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Walking Husaybah

The nighttime mounted patrol in Husaybah was followed by a pair of foot patrols. I linked up with the 1st Platoon of Lima Company of the 3rd Marines, 6th Battalion, call sign Jackal 1. 1st Lieutenant William Oren took me on a patrol through the southern neighborhoods outside of Battle Position Beirut.

We snaked through the streets, and my impression of Husaybah changed little from the night’s view. Interspersed with the trash, rubble, pieced-together walled homes and the ever present dogs was a mix of interesting architecture and a multitude of smiling Iraqi children and their parents.

Corporal Austin Hall directed the movement of the mixed squad of Marines and Iraqi troops, and warned me that if children are present, then all is well and the “muj” will not attack. We ran into children every where we went, and some crafty ones managed to meet us several times, always looking for candy or other handouts.

The platoon’s interpreter, or “terp” is a young Brit of Iraqi lineage named Icy, much wiser than his twenty years. He just turned twenty during this deployment and is on his third year as a Coalition interpreter, having served in Afghanistan and elsewhere in Iraq. Icy moved along the city street with the ease of a city mayor, and often stopped at haji shops to purchase sweets for us to distribute to the children.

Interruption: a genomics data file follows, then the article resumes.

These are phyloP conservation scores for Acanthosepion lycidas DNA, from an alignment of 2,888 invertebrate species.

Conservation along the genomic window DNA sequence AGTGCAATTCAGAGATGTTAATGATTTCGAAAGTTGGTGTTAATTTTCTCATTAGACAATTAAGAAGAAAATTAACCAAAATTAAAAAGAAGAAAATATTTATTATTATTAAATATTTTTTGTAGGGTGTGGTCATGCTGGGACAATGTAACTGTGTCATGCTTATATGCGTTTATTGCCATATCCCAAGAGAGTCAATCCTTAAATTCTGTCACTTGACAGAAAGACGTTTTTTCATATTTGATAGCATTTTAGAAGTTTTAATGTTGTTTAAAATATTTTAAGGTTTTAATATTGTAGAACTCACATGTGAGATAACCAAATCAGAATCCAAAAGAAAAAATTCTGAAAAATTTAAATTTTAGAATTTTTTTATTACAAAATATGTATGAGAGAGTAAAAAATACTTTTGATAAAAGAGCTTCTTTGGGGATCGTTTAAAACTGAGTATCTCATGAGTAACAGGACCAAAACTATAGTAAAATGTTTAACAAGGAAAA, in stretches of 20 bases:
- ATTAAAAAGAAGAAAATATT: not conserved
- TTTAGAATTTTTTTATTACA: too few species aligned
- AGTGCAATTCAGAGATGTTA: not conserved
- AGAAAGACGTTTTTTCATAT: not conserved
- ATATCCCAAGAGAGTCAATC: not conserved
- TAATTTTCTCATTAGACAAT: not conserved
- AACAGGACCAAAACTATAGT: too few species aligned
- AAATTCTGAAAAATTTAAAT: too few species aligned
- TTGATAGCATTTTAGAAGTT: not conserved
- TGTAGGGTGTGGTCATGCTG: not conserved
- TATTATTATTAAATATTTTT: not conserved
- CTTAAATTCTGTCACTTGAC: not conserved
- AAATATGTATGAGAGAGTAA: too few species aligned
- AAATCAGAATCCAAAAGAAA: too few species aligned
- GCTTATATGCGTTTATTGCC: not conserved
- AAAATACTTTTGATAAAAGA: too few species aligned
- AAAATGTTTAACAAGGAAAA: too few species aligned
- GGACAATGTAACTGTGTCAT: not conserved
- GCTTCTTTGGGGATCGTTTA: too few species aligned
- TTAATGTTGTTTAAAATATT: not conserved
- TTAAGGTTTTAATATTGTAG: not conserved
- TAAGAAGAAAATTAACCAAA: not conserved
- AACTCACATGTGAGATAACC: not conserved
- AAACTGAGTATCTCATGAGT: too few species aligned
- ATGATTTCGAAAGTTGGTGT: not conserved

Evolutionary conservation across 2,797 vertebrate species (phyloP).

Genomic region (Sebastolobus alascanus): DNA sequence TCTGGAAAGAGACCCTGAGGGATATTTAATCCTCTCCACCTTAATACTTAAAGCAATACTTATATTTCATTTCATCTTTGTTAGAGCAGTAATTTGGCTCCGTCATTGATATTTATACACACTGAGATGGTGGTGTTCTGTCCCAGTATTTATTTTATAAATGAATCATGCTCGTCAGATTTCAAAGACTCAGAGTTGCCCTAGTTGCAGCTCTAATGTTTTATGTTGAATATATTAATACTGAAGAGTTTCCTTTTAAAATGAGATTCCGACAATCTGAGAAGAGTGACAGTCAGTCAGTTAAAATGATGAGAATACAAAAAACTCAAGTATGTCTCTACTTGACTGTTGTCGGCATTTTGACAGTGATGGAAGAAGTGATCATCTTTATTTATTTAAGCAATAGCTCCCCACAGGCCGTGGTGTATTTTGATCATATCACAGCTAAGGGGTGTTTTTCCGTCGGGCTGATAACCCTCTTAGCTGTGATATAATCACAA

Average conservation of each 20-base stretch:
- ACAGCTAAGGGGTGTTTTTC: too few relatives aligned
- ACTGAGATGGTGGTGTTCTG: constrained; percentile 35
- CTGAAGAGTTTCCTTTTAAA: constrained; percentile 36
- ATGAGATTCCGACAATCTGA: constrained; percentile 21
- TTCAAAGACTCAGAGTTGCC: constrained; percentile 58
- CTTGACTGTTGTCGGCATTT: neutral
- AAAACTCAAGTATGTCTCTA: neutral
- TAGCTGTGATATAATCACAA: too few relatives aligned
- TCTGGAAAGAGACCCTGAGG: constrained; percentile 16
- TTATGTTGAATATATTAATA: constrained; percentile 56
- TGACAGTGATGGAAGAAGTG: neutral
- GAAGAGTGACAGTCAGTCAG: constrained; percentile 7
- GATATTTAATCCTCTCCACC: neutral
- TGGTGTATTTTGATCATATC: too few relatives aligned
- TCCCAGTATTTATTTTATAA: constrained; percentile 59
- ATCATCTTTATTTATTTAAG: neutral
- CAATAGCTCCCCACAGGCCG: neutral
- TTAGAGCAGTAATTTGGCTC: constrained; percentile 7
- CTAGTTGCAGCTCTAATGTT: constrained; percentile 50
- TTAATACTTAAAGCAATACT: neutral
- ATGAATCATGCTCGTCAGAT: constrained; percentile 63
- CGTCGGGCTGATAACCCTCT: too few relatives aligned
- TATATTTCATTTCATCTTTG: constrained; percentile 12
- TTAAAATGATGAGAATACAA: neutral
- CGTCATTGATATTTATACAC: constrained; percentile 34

Both Lieutenant Oren and Corporal Hall explained the successful patrol in Husaybah this afternoon would have been unheard of just three weeks ago prior to Operation Steel Curtain. “Over three weeks ago, we wouldn’t have gotten 200 feet into this city without taking fire”, said Cpl Hall.

The Iraqi troops that patrolled with the squad were quite impressive. Having served as an infantryman, I was curious to see how they handled themselves while patrolling through an urban environment, one of the most dangerous tasks for the infantry. An Iraqi soldier ran point, the entire way. They understood and responded to hand signals, maintained their intervals and guarded intersections during crossings. All the while talking to the residents of Husaybah. Other than their uniforms, they were virtually indistinguishable from their Marine counterparts - no small feat.

The evening proved even more interesting. A quick patrol was put together, but for a different purpose. The objective was a meeting with local sheikhs of a tribe in Husaybah. Another mixed patrol of Iraqi solders and Marines took us to the home of a local sheikh and several senior leaders of his tribe. Lieutenant Oren and Icy were to attend, and invited me to join.

We removed our boots and gear, and entered the home, to receive warm greetings from the tribal leaders. We sat on the blanketed floor, sipped sweet chai, and smoked cigarettes while Lieutenant Oren and the sheikhs discussed, via Icy, various issues of import to both the tribe and the Marines. The Marines and Iraqi soldiers stood by for almost an hour and a half until the meeting ended, with smiles, warm handshakes and a group photo.

The walk back to Battle Position Beirut through the darkness of Husaybah ended as uneventful as the morning patrol. What a difference one month makes in this corner of Iraq.


Listed below are links that reference Walking Husaybah: